Dome of the Rock: Interior, staircase of the south entrance, and the arched entry to the "Well of Souls" beneath
The cavity beneath the rock, accessible by a staircase near the south entrance, is known as Bir el-Arwah, the "Well of Souls." It is said that here the voices of the dead mingle with the falling waters of the lower rivers of paradise as they drop into eternity.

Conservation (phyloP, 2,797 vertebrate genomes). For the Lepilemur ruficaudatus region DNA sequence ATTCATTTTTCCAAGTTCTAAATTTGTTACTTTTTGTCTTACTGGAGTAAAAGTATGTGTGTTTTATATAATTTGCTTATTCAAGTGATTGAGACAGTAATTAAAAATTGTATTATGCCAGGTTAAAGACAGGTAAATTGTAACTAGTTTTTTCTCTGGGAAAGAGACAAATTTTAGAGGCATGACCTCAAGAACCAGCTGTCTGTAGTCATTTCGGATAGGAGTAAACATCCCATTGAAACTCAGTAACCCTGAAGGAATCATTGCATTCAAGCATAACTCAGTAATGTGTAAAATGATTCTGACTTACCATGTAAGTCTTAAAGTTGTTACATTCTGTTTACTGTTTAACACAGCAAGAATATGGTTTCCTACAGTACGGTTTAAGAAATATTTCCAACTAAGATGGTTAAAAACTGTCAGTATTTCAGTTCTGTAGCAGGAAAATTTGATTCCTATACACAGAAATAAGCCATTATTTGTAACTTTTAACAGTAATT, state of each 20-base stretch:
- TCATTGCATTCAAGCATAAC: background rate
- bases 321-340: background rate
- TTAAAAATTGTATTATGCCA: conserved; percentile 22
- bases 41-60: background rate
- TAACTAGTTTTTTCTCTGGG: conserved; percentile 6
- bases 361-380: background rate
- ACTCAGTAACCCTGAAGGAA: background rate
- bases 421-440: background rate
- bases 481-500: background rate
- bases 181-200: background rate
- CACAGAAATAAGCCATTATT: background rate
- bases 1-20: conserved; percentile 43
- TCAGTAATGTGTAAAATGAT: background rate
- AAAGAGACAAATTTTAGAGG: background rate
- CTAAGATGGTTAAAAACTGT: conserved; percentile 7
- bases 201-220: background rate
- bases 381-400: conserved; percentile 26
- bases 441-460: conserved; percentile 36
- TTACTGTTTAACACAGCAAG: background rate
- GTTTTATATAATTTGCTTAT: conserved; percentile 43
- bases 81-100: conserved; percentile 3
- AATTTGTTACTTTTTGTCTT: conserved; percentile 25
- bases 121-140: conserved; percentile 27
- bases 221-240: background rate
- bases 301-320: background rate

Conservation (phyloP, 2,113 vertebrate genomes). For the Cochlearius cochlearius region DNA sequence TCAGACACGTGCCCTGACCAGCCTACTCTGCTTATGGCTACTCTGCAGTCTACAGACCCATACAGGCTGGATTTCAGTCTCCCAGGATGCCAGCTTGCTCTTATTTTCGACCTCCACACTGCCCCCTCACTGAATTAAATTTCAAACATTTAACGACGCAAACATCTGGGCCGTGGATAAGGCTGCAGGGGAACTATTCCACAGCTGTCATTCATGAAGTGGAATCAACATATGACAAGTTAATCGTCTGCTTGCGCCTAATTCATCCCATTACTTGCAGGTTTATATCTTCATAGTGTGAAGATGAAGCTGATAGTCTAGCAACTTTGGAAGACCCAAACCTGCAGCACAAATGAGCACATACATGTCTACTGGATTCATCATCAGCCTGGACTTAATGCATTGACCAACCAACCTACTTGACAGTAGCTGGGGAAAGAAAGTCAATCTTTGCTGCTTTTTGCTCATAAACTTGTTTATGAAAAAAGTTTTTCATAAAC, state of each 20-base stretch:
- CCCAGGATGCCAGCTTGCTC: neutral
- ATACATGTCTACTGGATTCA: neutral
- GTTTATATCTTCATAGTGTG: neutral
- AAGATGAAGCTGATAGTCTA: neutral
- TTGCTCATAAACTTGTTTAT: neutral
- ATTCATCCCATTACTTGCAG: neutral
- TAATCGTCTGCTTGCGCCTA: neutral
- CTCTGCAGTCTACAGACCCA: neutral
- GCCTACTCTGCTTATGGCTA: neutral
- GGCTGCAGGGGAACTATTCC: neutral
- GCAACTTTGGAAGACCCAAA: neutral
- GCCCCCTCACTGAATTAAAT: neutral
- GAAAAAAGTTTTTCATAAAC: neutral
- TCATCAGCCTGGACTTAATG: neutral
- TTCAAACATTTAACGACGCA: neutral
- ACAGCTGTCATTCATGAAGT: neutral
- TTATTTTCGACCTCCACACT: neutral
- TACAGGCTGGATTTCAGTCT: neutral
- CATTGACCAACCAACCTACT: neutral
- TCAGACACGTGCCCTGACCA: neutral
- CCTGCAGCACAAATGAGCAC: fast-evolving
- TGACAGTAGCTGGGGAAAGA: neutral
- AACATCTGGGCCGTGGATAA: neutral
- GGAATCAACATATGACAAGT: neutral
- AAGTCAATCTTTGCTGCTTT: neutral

Constructed on the site of the Second Jewish Temple, which was destroyed during the Roman Siege of Jerusalem in 70 CE. In 637 CE, Jerusalem surrendered to the Rashidun Caliphate army during the Muslim conquest of Syria. The structure has been refurbished many times since its initial completion in 691 CE at the order of Umayyad Caliph Abd al-Malik. The site's significance stems from religious traditions regarding the rock, known as the Foundation Stone, at its heart. Consisting of a domed octagon over the rock and a double ambulatory some 12 m wide, the building is a centralized structure of a type long familiar in Roman mausolea and Christian martyria. The choice of form probably stems from a desire to upstage the nearby domed church of the Holy Sepulchre, also built over a rock. It is richly decorated with tile and Koranic inscriptions.